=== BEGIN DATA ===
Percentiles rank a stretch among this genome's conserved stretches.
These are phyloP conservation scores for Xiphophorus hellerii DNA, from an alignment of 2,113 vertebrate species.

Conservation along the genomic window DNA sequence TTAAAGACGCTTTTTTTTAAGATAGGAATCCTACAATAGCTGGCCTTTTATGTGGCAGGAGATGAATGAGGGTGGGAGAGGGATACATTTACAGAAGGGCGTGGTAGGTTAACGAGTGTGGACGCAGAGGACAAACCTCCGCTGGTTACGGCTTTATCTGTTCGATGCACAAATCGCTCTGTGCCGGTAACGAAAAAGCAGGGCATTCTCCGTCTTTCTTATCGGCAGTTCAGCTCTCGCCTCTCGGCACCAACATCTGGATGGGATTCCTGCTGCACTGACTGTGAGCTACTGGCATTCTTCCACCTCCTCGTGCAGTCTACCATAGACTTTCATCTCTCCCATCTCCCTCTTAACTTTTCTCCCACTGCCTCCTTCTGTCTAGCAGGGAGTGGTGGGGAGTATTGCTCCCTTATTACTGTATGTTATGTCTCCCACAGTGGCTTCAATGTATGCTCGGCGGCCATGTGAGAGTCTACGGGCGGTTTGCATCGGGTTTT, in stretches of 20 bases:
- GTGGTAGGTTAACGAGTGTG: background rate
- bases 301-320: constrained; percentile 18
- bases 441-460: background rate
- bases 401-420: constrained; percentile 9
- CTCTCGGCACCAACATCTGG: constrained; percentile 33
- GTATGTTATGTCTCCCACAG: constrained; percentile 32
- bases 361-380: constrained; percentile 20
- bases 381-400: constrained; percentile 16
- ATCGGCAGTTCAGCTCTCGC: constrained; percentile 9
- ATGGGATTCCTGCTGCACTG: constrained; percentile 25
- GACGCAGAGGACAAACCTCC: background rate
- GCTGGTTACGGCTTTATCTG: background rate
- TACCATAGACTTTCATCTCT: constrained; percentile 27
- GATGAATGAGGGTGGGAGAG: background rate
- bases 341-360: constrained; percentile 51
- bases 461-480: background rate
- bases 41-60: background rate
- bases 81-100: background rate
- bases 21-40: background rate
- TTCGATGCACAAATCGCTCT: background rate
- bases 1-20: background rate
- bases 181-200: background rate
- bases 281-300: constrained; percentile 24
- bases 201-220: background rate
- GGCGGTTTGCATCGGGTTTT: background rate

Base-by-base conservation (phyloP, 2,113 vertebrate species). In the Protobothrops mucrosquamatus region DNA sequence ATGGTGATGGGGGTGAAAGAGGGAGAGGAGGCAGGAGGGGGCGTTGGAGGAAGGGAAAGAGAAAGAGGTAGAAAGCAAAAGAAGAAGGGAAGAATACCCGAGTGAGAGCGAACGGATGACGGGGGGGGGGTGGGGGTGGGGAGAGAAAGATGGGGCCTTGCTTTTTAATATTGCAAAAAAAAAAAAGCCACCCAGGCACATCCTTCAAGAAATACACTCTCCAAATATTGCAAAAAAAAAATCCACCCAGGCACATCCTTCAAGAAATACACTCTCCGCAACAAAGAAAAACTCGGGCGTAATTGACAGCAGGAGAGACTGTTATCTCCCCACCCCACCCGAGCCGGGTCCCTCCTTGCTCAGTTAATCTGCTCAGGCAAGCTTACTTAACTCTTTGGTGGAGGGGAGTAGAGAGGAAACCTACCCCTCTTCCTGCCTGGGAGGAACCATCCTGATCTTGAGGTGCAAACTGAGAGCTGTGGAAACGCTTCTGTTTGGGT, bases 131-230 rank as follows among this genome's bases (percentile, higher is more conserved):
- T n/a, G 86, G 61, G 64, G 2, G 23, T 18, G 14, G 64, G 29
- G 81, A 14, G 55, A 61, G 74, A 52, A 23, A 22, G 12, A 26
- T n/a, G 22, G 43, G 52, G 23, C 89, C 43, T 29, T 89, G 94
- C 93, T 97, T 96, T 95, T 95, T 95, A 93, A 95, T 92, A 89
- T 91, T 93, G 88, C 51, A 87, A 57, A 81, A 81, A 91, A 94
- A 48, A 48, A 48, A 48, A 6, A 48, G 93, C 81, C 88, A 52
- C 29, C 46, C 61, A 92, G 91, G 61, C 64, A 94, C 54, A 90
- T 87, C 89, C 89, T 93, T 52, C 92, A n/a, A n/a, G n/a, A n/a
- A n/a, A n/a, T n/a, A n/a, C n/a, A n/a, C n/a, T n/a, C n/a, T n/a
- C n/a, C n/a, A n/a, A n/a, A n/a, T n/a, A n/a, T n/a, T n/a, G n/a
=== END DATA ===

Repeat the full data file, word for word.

Percentiles rank a stretch among this genome's conserved stretches.
These are phyloP conservation scores for Xiphophorus hellerii DNA, from an alignment of 2,113 vertebrate species.

Conservation along the genomic window DNA sequence TTAAAGACGCTTTTTTTTAAGATAGGAATCCTACAATAGCTGGCCTTTTATGTGGCAGGAGATGAATGAGGGTGGGAGAGGGATACATTTACAGAAGGGCGTGGTAGGTTAACGAGTGTGGACGCAGAGGACAAACCTCCGCTGGTTACGGCTTTATCTGTTCGATGCACAAATCGCTCTGTGCCGGTAACGAAAAAGCAGGGCATTCTCCGTCTTTCTTATCGGCAGTTCAGCTCTCGCCTCTCGGCACCAACATCTGGATGGGATTCCTGCTGCACTGACTGTGAGCTACTGGCATTCTTCCACCTCCTCGTGCAGTCTACCATAGACTTTCATCTCTCCCATCTCCCTCTTAACTTTTCTCCCACTGCCTCCTTCTGTCTAGCAGGGAGTGGTGGGGAGTATTGCTCCCTTATTACTGTATGTTATGTCTCCCACAGTGGCTTCAATGTATGCTCGGCGGCCATGTGAGAGTCTACGGGCGGTTTGCATCGGGTTTT, in stretches of 20 bases:
- GTGGTAGGTTAACGAGTGTG: background rate
- bases 301-320: constrained; percentile 18
- bases 441-460: background rate
- bases 401-420: constrained; percentile 9
- CTCTCGGCACCAACATCTGG: constrained; percentile 33
- GTATGTTATGTCTCCCACAG: constrained; percentile 32
- bases 361-380: constrained; percentile 20
- bases 381-400: constrained; percentile 16
- ATCGGCAGTTCAGCTCTCGC: constrained; percentile 9
- ATGGGATTCCTGCTGCACTG: constrained; percentile 25
- GACGCAGAGGACAAACCTCC: background rate
- GCTGGTTACGGCTTTATCTG: background rate
- TACCATAGACTTTCATCTCT: constrained; percentile 27
- GATGAATGAGGGTGGGAGAG: background rate
- bases 341-360: constrained; percentile 51
- bases 461-480: background rate
- bases 41-60: background rate
- bases 81-100: background rate
- bases 21-40: background rate
- TTCGATGCACAAATCGCTCT: background rate
- bases 1-20: background rate
- bases 181-200: background rate
- bases 281-300: constrained; percentile 24
- bases 201-220: background rate
- GGCGGTTTGCATCGGGTTTT: background rate

Base-by-base conservation (phyloP, 2,113 vertebrate species). In the Protobothrops mucrosquamatus region DNA sequence ATGGTGATGGGGGTGAAAGAGGGAGAGGAGGCAGGAGGGGGCGTTGGAGGAAGGGAAAGAGAAAGAGGTAGAAAGCAAAAGAAGAAGGGAAGAATACCCGAGTGAGAGCGAACGGATGACGGGGGGGGGGTGGGGGTGGGGAGAGAAAGATGGGGCCTTGCTTTTTAATATTGCAAAAAAAAAAAAGCCACCCAGGCACATCCTTCAAGAAATACACTCTCCAAATATTGCAAAAAAAAAATCCACCCAGGCACATCCTTCAAGAAATACACTCTCCGCAACAAAGAAAAACTCGGGCGTAATTGACAGCAGGAGAGACTGTTATCTCCCCACCCCACCCGAGCCGGGTCCCTCCTTGCTCAGTTAATCTGCTCAGGCAAGCTTACTTAACTCTTTGGTGGAGGGGAGTAGAGAGGAAACCTACCCCTCTTCCTGCCTGGGAGGAACCATCCTGATCTTGAGGTGCAAACTGAGAGCTGTGGAAACGCTTCTGTTTGGGT, bases 131-230 rank as follows among this genome's bases (percentile, higher is more conserved):
- T n/a, G 86, G 61, G 64, G 2, G 23, T 18, G 14, G 64, G 29
- G 81, A 14, G 55, A 61, G 74, A 52, A 23, A 22, G 12, A 26
- T n/a, G 22, G 43, G 52, G 23, C 89, C 43, T 29, T 89, G 94
- C 93, T 97, T 96, T 95, T 95, T 95, A 93, A 95, T 92, A 89
- T 91, T 93, G 88, C 51, A 87, A 57, A 81, A 81, A 91, A 94
- A 48, A 48, A 48, A 48, A 6, A 48, G 93, C 81, C 88, A 52
- C 29, C 46, C 61, A 92, G 91, G 61, C 64, A 94, C 54, A 90
- T 87, C 89, C 89, T 93, T 52, C 92, A n/a, A n/a, G n/a, A n/a
- A n/a, A n/a, T n/a, A n/a, C n/a, A n/a, C n/a, T n/a, C n/a, T n/a
- C n/a, C n/a, A n/a, A n/a, A n/a, T n/a, A n/a, T n/a, T n/a, G n/a